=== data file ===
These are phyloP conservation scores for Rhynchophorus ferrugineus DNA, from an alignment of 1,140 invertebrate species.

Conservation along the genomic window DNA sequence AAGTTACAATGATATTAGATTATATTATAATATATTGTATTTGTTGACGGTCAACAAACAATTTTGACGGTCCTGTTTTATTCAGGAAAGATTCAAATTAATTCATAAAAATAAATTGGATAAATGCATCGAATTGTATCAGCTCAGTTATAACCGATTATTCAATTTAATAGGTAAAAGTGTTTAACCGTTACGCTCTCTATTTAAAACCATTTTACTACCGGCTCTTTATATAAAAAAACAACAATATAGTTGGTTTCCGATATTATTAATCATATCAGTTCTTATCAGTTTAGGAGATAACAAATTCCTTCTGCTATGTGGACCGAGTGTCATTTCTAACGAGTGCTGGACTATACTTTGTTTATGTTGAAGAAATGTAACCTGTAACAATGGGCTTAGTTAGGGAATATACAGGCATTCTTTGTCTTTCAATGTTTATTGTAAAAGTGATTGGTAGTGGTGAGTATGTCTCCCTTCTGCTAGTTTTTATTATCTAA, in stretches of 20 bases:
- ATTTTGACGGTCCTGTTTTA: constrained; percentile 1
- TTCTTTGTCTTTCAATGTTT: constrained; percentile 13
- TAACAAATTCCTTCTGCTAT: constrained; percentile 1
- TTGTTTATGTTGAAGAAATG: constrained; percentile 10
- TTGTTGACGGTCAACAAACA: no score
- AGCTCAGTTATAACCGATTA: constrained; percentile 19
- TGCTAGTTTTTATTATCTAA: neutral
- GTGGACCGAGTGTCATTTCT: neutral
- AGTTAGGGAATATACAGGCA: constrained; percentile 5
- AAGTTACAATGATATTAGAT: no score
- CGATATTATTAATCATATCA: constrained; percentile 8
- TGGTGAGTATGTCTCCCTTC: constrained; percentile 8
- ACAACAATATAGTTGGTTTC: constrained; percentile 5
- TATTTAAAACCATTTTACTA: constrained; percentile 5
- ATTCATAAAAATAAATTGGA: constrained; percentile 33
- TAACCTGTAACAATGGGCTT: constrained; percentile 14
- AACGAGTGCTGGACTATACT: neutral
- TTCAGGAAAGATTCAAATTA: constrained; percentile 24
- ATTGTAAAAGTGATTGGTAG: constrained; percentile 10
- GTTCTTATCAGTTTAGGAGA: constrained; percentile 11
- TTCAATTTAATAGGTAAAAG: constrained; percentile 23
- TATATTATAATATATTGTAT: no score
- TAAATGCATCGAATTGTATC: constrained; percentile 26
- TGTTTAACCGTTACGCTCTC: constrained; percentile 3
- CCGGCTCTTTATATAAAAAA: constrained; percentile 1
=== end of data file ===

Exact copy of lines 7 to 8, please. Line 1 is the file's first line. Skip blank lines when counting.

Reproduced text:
- TTGTTGACGGTCAACAAACA: no score
- AGCTCAGTTATAACCGATTA: constrained; percentile 19